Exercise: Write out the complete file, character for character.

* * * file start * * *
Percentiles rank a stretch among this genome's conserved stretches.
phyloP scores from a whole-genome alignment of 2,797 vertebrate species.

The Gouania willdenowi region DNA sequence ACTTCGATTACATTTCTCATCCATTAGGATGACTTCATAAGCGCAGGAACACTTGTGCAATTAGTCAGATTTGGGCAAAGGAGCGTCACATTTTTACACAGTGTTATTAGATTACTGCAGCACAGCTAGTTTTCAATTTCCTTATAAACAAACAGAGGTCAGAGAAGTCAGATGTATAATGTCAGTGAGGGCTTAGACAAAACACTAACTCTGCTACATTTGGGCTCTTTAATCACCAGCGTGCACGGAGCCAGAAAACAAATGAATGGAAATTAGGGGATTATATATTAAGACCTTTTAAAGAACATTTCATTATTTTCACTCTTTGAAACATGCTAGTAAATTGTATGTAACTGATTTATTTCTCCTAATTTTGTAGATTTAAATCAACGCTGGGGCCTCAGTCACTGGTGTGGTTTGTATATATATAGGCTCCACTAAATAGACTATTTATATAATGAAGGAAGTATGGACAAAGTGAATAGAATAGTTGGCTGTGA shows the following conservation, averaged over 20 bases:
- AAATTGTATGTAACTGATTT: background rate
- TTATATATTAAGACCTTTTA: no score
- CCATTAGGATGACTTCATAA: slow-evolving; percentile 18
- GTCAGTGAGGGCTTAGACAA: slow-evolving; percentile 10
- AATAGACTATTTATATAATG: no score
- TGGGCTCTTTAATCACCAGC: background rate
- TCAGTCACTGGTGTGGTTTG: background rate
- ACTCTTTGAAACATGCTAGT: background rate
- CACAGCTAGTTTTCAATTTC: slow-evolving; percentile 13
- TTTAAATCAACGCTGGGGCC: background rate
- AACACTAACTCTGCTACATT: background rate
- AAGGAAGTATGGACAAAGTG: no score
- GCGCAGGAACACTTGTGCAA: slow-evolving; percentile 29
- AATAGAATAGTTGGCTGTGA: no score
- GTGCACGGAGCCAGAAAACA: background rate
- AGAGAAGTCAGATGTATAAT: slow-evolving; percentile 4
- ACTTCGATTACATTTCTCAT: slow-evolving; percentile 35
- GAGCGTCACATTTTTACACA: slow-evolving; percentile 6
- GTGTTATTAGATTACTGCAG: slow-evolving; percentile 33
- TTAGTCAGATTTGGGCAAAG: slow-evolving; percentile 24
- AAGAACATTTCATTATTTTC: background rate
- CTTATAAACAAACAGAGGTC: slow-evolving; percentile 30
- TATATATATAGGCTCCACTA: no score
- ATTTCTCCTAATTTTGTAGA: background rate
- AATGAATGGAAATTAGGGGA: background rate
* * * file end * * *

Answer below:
Percentiles rank a stretch among this genome's conserved stretches.
phyloP scores from a whole-genome alignment of 2,797 vertebrate species.

The Gouania willdenowi region DNA sequence ACTTCGATTACATTTCTCATCCATTAGGATGACTTCATAAGCGCAGGAACACTTGTGCAATTAGTCAGATTTGGGCAAAGGAGCGTCACATTTTTACACAGTGTTATTAGATTACTGCAGCACAGCTAGTTTTCAATTTCCTTATAAACAAACAGAGGTCAGAGAAGTCAGATGTATAATGTCAGTGAGGGCTTAGACAAAACACTAACTCTGCTACATTTGGGCTCTTTAATCACCAGCGTGCACGGAGCCAGAAAACAAATGAATGGAAATTAGGGGATTATATATTAAGACCTTTTAAAGAACATTTCATTATTTTCACTCTTTGAAACATGCTAGTAAATTGTATGTAACTGATTTATTTCTCCTAATTTTGTAGATTTAAATCAACGCTGGGGCCTCAGTCACTGGTGTGGTTTGTATATATATAGGCTCCACTAAATAGACTATTTATATAATGAAGGAAGTATGGACAAAGTGAATAGAATAGTTGGCTGTGA shows the following conservation, averaged over 20 bases:
- AAATTGTATGTAACTGATTT: background rate
- TTATATATTAAGACCTTTTA: no score
- CCATTAGGATGACTTCATAA: slow-evolving; percentile 18
- GTCAGTGAGGGCTTAGACAA: slow-evolving; percentile 10
- AATAGACTATTTATATAATG: no score
- TGGGCTCTTTAATCACCAGC: background rate
- TCAGTCACTGGTGTGGTTTG: background rate
- ACTCTTTGAAACATGCTAGT: background rate
- CACAGCTAGTTTTCAATTTC: slow-evolving; percentile 13
- TTTAAATCAACGCTGGGGCC: background rate
- AACACTAACTCTGCTACATT: background rate
- AAGGAAGTATGGACAAAGTG: no score
- GCGCAGGAACACTTGTGCAA: slow-evolving; percentile 29
- AATAGAATAGTTGGCTGTGA: no score
- GTGCACGGAGCCAGAAAACA: background rate
- AGAGAAGTCAGATGTATAAT: slow-evolving; percentile 4
- ACTTCGATTACATTTCTCAT: slow-evolving; percentile 35
- GAGCGTCACATTTTTACACA: slow-evolving; percentile 6
- GTGTTATTAGATTACTGCAG: slow-evolving; percentile 33
- TTAGTCAGATTTGGGCAAAG: slow-evolving; percentile 24
- AAGAACATTTCATTATTTTC: background rate
- CTTATAAACAAACAGAGGTC: slow-evolving; percentile 30
- TATATATATAGGCTCCACTA: no score
- ATTTCTCCTAATTTTGTAGA: background rate
- AATGAATGGAAATTAGGGGA: background rate